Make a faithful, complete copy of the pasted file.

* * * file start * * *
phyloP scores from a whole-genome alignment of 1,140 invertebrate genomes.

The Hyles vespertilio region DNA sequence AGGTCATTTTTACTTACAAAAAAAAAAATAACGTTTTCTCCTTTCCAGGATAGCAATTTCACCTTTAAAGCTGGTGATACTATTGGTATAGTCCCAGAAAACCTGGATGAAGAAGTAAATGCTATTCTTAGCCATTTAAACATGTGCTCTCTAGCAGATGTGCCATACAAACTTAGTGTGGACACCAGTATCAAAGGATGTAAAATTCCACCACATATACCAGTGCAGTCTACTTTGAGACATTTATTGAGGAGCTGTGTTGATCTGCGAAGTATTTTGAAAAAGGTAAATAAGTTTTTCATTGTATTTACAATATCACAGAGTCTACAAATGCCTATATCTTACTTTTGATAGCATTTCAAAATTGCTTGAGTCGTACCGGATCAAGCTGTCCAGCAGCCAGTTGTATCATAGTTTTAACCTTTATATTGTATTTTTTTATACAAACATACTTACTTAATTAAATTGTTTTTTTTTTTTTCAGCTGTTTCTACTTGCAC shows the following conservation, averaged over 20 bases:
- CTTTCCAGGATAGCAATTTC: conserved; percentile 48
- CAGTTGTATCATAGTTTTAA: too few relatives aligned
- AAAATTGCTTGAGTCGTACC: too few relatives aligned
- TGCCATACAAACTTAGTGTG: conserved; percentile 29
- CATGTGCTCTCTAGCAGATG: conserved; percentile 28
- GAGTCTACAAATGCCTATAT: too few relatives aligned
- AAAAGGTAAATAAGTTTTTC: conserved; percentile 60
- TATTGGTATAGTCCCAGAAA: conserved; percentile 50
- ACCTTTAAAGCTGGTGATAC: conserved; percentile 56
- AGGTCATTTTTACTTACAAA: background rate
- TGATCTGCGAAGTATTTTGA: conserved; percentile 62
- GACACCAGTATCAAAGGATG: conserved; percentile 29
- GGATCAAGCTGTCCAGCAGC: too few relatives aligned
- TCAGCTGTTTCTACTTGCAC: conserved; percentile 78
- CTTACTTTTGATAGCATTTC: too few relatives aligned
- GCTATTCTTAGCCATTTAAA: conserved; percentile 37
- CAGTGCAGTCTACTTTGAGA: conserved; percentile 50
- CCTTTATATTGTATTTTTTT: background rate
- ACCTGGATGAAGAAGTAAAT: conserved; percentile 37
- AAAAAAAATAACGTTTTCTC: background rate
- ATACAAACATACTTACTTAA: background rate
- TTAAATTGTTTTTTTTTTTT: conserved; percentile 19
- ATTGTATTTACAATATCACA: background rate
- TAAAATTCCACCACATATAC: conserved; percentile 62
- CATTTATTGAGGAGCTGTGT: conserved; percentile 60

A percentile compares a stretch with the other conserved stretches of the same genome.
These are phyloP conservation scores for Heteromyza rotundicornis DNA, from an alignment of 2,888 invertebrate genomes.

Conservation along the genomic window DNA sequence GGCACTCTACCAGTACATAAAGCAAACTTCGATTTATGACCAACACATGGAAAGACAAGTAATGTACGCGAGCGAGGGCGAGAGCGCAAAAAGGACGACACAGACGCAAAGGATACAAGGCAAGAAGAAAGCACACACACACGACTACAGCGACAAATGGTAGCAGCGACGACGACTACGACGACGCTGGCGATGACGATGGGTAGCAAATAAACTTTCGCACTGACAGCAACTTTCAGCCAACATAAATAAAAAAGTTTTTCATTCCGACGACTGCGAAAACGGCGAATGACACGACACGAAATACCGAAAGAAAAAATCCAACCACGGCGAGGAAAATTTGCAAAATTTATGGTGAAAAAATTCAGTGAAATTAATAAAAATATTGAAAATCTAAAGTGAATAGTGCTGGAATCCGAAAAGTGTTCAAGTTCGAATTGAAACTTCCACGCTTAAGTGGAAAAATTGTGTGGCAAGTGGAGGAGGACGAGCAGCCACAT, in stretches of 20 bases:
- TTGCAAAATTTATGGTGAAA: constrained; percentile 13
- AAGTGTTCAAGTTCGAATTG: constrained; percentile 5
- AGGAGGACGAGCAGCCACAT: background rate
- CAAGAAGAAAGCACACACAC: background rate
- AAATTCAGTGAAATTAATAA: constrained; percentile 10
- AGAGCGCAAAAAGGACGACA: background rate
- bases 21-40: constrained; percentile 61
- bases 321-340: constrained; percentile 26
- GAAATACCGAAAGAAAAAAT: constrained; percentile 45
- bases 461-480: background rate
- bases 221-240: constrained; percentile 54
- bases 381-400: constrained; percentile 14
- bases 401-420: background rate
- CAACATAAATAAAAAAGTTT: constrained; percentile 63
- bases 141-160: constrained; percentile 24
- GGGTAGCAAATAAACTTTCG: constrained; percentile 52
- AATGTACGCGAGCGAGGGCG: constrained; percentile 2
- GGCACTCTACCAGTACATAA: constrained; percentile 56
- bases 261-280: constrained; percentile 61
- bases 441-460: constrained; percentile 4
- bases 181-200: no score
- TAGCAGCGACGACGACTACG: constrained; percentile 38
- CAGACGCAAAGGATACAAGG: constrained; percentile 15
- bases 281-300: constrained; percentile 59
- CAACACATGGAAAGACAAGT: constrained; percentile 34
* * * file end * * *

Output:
phyloP scores from a whole-genome alignment of 1,140 invertebrate genomes.

The Hyles vespertilio region DNA sequence AGGTCATTTTTACTTACAAAAAAAAAAATAACGTTTTCTCCTTTCCAGGATAGCAATTTCACCTTTAAAGCTGGTGATACTATTGGTATAGTCCCAGAAAACCTGGATGAAGAAGTAAATGCTATTCTTAGCCATTTAAACATGTGCTCTCTAGCAGATGTGCCATACAAACTTAGTGTGGACACCAGTATCAAAGGATGTAAAATTCCACCACATATACCAGTGCAGTCTACTTTGAGACATTTATTGAGGAGCTGTGTTGATCTGCGAAGTATTTTGAAAAAGGTAAATAAGTTTTTCATTGTATTTACAATATCACAGAGTCTACAAATGCCTATATCTTACTTTTGATAGCATTTCAAAATTGCTTGAGTCGTACCGGATCAAGCTGTCCAGCAGCCAGTTGTATCATAGTTTTAACCTTTATATTGTATTTTTTTATACAAACATACTTACTTAATTAAATTGTTTTTTTTTTTTTCAGCTGTTTCTACTTGCAC shows the following conservation, averaged over 20 bases:
- CTTTCCAGGATAGCAATTTC: conserved; percentile 48
- CAGTTGTATCATAGTTTTAA: too few relatives aligned
- AAAATTGCTTGAGTCGTACC: too few relatives aligned
- TGCCATACAAACTTAGTGTG: conserved; percentile 29
- CATGTGCTCTCTAGCAGATG: conserved; percentile 28
- GAGTCTACAAATGCCTATAT: too few relatives aligned
- AAAAGGTAAATAAGTTTTTC: conserved; percentile 60
- TATTGGTATAGTCCCAGAAA: conserved; percentile 50
- ACCTTTAAAGCTGGTGATAC: conserved; percentile 56
- AGGTCATTTTTACTTACAAA: background rate
- TGATCTGCGAAGTATTTTGA: conserved; percentile 62
- GACACCAGTATCAAAGGATG: conserved; percentile 29
- GGATCAAGCTGTCCAGCAGC: too few relatives aligned
- TCAGCTGTTTCTACTTGCAC: conserved; percentile 78
- CTTACTTTTGATAGCATTTC: too few relatives aligned
- GCTATTCTTAGCCATTTAAA: conserved; percentile 37
- CAGTGCAGTCTACTTTGAGA: conserved; percentile 50
- CCTTTATATTGTATTTTTTT: background rate
- ACCTGGATGAAGAAGTAAAT: conserved; percentile 37
- AAAAAAAATAACGTTTTCTC: background rate
- ATACAAACATACTTACTTAA: background rate
- TTAAATTGTTTTTTTTTTTT: conserved; percentile 19
- ATTGTATTTACAATATCACA: background rate
- TAAAATTCCACCACATATAC: conserved; percentile 62
- CATTTATTGAGGAGCTGTGT: conserved; percentile 60

A percentile compares a stretch with the other conserved stretches of the same genome.
These are phyloP conservation scores for Heteromyza rotundicornis DNA, from an alignment of 2,888 invertebrate genomes.

Conservation along the genomic window DNA sequence GGCACTCTACCAGTACATAAAGCAAACTTCGATTTATGACCAACACATGGAAAGACAAGTAATGTACGCGAGCGAGGGCGAGAGCGCAAAAAGGACGACACAGACGCAAAGGATACAAGGCAAGAAGAAAGCACACACACACGACTACAGCGACAAATGGTAGCAGCGACGACGACTACGACGACGCTGGCGATGACGATGGGTAGCAAATAAACTTTCGCACTGACAGCAACTTTCAGCCAACATAAATAAAAAAGTTTTTCATTCCGACGACTGCGAAAACGGCGAATGACACGACACGAAATACCGAAAGAAAAAATCCAACCACGGCGAGGAAAATTTGCAAAATTTATGGTGAAAAAATTCAGTGAAATTAATAAAAATATTGAAAATCTAAAGTGAATAGTGCTGGAATCCGAAAAGTGTTCAAGTTCGAATTGAAACTTCCACGCTTAAGTGGAAAAATTGTGTGGCAAGTGGAGGAGGACGAGCAGCCACAT, in stretches of 20 bases:
- TTGCAAAATTTATGGTGAAA: constrained; percentile 13
- AAGTGTTCAAGTTCGAATTG: constrained; percentile 5
- AGGAGGACGAGCAGCCACAT: background rate
- CAAGAAGAAAGCACACACAC: background rate
- AAATTCAGTGAAATTAATAA: constrained; percentile 10
- AGAGCGCAAAAAGGACGACA: background rate
- bases 21-40: constrained; percentile 61
- bases 321-340: constrained; percentile 26
- GAAATACCGAAAGAAAAAAT: constrained; percentile 45
- bases 461-480: background rate
- bases 221-240: constrained; percentile 54
- bases 381-400: constrained; percentile 14
- bases 401-420: background rate
- CAACATAAATAAAAAAGTTT: constrained; percentile 63
- bases 141-160: constrained; percentile 24
- GGGTAGCAAATAAACTTTCG: constrained; percentile 52
- AATGTACGCGAGCGAGGGCG: constrained; percentile 2
- GGCACTCTACCAGTACATAA: constrained; percentile 56
- bases 261-280: constrained; percentile 61
- bases 441-460: constrained; percentile 4
- bases 181-200: no score
- TAGCAGCGACGACGACTACG: constrained; percentile 38
- CAGACGCAAAGGATACAAGG: constrained; percentile 15
- bases 281-300: constrained; percentile 59
- CAACACATGGAAAGACAAGT: constrained; percentile 34